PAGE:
Tillery Johnson

Our guest blogger today is Tillery Johnson. Born and raised in rural North Carolina, Tillery graduated from UNC-Chapel Hill in 2008 where he studied English and Creative Writing. These days, he is a comedian, musician, and aspiring screenwriter living in Hollywood. You can occasionally see him performing musical stand-up and improv on stage at Improv Olympic West (where one of his teams is reviving the “Improvised Movie” later this fall), Upright Citizens Brigade, and various comedy clubs around Los Angeles with a group called Monkey Butler.  Access his blog here.

And now, drumroll please, as Tillery — with a few added comments from Cat! Ben Frahm, who found this breakdown “spot-on” — shows how Christopher Nolan’s Memento hits the beats:

Opening Image: Leonard (Guy Pearce) shoots Teddy (Joe Pantoliano) in the head. Ben adds:
Before we even see him shoot Teddy, we see a picture of Teddy, bloodied, and we watch a Polaroid picture develop backwards, which help set up the theme and mechanics of the movie.

Theme Stated: How can we know where we’re going unless we know where we’ve been? And how can we be sure we are who we say we are? Nothing is as it seems. If we’re constantly changing, how can we ever know who we are right now?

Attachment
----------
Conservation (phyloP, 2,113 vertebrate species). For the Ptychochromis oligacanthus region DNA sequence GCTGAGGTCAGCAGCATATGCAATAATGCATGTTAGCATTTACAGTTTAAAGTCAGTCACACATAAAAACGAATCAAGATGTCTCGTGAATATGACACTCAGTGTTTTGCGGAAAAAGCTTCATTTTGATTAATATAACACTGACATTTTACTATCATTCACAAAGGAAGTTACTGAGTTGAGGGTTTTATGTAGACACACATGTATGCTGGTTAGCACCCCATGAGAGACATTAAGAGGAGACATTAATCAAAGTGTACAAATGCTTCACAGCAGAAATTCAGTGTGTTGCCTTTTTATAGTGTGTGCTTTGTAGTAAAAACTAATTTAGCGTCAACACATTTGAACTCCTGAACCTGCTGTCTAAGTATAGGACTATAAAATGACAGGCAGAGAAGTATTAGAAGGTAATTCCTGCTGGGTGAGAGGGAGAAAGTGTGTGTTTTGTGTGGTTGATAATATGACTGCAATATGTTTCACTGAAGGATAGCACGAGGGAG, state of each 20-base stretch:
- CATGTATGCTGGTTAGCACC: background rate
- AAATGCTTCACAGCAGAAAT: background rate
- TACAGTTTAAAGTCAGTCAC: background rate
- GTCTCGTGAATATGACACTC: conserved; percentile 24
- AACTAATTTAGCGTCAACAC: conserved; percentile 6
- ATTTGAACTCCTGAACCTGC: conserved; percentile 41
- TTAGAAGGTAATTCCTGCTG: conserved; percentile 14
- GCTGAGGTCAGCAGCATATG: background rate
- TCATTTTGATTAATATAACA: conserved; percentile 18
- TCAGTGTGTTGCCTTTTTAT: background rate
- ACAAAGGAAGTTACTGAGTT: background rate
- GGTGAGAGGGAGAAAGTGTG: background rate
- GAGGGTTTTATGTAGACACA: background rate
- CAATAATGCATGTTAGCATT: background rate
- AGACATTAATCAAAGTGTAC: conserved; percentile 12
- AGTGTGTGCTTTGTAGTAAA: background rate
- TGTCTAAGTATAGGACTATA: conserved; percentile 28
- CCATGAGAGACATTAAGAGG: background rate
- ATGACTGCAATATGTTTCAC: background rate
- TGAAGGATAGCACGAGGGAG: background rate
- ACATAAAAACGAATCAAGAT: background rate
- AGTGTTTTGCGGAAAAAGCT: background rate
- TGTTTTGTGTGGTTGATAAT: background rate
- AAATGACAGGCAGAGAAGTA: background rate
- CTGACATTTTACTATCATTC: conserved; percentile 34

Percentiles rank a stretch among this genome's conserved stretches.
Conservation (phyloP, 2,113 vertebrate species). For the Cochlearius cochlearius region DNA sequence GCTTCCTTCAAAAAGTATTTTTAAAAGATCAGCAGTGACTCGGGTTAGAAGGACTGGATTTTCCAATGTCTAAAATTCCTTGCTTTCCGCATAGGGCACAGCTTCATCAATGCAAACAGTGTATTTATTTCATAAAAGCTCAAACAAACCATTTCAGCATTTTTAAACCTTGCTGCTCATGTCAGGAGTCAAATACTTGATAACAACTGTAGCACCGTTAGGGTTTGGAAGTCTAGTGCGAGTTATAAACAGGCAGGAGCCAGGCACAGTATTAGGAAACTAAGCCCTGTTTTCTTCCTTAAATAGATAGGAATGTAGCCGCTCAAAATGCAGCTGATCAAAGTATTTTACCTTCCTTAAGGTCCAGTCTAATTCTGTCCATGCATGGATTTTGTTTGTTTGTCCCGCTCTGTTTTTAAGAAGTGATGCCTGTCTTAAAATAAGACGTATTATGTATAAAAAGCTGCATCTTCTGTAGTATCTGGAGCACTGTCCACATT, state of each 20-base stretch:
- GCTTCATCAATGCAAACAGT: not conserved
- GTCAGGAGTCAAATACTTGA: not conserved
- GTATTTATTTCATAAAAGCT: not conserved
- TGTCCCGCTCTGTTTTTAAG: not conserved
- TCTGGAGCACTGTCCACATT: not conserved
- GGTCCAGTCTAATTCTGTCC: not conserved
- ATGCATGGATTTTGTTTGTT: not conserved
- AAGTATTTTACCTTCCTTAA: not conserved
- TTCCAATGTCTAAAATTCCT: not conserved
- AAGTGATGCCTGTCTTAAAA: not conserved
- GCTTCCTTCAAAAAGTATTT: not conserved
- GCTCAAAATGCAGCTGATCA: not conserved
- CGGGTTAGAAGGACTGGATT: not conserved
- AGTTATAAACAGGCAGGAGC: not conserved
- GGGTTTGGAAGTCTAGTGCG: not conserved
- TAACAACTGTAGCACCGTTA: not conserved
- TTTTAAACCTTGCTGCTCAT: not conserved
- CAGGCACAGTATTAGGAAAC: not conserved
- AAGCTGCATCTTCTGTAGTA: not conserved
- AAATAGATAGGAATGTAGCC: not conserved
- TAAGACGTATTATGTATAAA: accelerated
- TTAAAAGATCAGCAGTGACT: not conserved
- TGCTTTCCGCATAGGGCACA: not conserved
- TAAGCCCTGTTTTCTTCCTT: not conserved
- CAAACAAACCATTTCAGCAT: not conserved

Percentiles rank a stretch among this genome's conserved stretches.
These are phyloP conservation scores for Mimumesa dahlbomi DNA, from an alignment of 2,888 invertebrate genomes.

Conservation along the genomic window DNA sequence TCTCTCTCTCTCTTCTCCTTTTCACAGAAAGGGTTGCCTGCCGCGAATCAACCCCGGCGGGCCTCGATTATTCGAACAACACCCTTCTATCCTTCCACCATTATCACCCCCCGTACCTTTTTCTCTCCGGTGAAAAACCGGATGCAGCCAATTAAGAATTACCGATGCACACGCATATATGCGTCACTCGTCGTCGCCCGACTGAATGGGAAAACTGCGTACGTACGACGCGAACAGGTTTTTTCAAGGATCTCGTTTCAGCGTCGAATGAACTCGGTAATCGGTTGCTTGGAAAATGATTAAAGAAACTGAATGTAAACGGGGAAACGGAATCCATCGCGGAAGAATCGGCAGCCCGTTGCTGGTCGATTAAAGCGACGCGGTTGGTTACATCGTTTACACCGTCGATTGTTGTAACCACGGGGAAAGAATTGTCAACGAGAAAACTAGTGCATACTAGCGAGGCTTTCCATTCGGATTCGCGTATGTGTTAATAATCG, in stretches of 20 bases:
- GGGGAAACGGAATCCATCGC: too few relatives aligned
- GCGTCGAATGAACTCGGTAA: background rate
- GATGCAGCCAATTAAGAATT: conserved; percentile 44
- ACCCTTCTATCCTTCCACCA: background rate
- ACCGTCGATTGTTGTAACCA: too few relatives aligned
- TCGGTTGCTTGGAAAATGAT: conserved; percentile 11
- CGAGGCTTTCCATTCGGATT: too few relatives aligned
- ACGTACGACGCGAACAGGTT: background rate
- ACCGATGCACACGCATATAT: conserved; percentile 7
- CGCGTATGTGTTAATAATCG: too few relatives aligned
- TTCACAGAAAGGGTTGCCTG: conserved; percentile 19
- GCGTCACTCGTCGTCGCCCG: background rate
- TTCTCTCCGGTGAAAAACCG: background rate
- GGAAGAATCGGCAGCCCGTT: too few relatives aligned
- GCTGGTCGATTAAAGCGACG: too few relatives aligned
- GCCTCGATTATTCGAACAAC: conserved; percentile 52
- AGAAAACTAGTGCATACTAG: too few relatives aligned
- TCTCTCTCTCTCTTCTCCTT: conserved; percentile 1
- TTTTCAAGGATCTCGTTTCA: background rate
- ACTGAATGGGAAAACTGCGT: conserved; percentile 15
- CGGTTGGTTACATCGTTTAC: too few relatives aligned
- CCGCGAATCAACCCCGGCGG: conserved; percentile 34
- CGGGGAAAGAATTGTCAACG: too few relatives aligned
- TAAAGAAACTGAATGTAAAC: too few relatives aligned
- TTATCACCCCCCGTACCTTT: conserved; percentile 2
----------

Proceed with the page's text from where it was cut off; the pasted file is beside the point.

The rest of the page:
Set-Up: Leonard lacks the ability to form new memories, so he’s in a constant state of confusion, a sort of memory purgatory. He wants Teddy to beg

Poster for Christopher Nolan's "Memento"
Poster for Christopher Nolan’s “Memento”

for his wife’s forgiveness, so we understand this is somehow related to vengeance. We also learn that Teddy was helping Leonard; now we wonder why he kills him. And we’re introduced to the name Sammy Jankis, which will become more important later. Furthermore, the opening sequence solidifies the story-telling structure we’ll be following: most of the action is going to be told in reverse (in chunks that start where the following scene will end).

Early on we wonder: If Leonard can’t make memories, how can he get revenge or at the very least closure? And since we’ve seen where he ends up, how did all of this begin. Pretty compelling set-up for a film without “commercial” aspirations.

Catalyst: At a diner Leonard picks up a brown envelope; the information inside leads him to a room at his motel. In the room are the final pieces of a puzzle which suggests Teddy is the man he’s supposed to kill.

Usually the beats progress the story through the use of linear action. But since everything is told in reverse, Nolan pushes the story forward by using revelations to answer old questions while creating even bigger new questions. In most movies, the writer keeps our attention by getting us to ask “What will happen next?” In Memento, Nolan gets us to ask “What happened to cause this?”